Emporia State University comprises four colleges: the school of business, college of liberal arts and sciences, school of library and information management, and the Teachers College. The latter is the university's college of education. In September 2006, the Teacher's College was cited by The Education Schools Project as one of the top four model teacher preparation programs in the United States along with Stanford University, Alverno College, and the University of Virginia. In 2011, The Teachers College was featured in a video produced by the U.S. Department of Education highlighting the use of professional development schools.
The Department of Instructional Design and Technology (IDT) offers the only instructional design and technology Master of Science degree in Kansas. IDT's Master of Science degree is offered entirely online. The Master's of Science degree in Business Education is also offered entirely online for the nation's business teachers. The University is the home of the William Allen White library and the National Teachers Hall of Fame. The university's newspaper, The Bulletin, has existed since 1901.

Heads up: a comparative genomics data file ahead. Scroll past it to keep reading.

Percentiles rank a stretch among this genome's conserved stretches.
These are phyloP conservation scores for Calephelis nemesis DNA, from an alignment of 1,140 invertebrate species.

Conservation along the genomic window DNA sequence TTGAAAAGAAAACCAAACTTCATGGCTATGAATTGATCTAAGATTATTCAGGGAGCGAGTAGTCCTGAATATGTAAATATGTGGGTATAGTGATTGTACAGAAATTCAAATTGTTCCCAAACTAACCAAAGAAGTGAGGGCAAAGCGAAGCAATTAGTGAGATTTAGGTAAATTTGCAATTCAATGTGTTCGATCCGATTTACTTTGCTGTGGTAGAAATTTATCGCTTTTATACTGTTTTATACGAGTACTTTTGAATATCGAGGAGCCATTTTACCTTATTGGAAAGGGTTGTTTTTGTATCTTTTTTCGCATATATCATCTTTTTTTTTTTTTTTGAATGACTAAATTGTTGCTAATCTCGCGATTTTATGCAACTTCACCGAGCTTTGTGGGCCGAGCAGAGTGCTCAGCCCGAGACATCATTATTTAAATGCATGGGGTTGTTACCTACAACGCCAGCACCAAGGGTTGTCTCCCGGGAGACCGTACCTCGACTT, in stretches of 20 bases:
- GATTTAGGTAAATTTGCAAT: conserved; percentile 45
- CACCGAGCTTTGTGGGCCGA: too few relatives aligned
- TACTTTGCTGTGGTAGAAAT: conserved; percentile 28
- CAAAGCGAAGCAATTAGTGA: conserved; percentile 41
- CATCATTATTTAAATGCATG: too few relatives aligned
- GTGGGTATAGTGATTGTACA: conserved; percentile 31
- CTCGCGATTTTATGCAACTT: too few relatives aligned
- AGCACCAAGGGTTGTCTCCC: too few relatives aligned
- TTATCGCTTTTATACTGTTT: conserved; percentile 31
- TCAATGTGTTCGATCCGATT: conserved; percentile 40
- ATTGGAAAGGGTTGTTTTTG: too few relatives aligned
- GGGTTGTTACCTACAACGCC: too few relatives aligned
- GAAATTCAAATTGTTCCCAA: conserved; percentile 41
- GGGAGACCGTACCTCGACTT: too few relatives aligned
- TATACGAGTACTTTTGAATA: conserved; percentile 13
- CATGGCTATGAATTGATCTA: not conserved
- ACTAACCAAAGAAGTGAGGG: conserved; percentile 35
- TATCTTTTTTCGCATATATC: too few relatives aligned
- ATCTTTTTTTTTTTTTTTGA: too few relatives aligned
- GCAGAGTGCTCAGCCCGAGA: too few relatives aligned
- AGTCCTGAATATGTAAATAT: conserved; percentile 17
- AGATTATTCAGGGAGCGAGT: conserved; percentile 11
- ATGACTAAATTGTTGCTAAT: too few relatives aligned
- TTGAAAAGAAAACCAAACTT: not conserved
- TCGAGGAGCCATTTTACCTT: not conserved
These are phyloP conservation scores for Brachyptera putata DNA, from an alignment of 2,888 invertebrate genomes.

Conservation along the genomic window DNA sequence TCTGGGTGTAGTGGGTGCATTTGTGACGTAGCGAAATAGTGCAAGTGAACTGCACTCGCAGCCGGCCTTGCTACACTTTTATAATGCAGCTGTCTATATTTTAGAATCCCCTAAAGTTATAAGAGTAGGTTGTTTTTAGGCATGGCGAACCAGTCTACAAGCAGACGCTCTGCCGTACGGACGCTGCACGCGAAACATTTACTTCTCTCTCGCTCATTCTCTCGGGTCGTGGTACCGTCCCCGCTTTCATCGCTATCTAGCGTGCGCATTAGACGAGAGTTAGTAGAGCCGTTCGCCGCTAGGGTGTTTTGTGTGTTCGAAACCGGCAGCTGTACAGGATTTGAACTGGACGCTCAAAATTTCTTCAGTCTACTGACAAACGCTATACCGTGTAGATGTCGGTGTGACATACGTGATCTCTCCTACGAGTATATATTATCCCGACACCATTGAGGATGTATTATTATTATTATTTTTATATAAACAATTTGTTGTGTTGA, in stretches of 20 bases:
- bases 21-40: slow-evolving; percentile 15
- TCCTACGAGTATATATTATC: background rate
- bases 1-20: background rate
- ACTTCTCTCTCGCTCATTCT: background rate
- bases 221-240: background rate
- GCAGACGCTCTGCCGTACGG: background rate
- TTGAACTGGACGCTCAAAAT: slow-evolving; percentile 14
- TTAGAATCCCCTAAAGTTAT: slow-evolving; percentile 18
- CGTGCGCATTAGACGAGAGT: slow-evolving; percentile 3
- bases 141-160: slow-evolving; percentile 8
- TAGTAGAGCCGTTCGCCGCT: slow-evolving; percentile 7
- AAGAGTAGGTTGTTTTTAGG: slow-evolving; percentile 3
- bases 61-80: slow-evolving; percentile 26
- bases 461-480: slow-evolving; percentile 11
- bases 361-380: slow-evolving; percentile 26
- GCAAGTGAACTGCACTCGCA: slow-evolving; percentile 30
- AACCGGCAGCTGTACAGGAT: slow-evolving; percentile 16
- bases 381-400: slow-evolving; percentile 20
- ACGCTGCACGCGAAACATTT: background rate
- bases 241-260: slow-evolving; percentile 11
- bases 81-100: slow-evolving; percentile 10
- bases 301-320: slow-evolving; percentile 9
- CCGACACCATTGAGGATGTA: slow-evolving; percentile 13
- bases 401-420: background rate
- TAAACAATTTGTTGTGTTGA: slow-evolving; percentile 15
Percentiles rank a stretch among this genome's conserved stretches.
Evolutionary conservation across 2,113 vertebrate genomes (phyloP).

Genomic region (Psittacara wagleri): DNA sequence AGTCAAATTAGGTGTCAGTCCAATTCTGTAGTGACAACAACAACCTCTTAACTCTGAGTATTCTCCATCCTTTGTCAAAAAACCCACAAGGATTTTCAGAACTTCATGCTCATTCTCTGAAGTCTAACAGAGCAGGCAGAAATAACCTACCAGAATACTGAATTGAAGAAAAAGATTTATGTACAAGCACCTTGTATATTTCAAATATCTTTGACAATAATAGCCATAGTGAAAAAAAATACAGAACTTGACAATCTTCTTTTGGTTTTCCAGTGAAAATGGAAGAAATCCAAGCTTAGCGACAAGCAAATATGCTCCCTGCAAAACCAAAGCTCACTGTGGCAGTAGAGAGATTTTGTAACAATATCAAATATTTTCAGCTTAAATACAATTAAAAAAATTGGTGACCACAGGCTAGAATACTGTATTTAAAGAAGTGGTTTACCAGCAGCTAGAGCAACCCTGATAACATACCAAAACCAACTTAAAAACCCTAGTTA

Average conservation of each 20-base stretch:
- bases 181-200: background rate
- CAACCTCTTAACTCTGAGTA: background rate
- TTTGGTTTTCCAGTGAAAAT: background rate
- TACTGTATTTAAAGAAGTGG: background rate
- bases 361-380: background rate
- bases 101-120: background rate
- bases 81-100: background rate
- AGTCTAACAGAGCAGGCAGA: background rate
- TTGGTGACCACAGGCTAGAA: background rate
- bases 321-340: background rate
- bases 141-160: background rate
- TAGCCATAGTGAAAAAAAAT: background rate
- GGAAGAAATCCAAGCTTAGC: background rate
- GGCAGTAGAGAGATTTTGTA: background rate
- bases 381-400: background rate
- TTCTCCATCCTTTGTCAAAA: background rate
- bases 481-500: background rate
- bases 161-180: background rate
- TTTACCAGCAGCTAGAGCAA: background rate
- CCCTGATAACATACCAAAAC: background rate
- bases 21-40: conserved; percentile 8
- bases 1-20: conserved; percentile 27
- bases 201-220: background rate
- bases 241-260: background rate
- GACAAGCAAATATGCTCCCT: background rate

Jones Institute for Educational Excellence (JIEE) 
A department of The Teachers College, JIEE provides educational leadership and service, strives to improve the quality of instruction and teaching, conducts policy studies on emerging issues, promotes excellence in all areas of learning, and contributes to the educational dialogue on national trends and issues. Its programs include:
- Center for Innovative School Leadership
- Kansas Future Teacher Academy
- Kansas Migrant & English Language Learners Academy
- Partnerships for Excellence in Mathematics Instruction
- Great Plains Center for National Teacher Certification
- Kansas Regional Reading Recovery University Training Center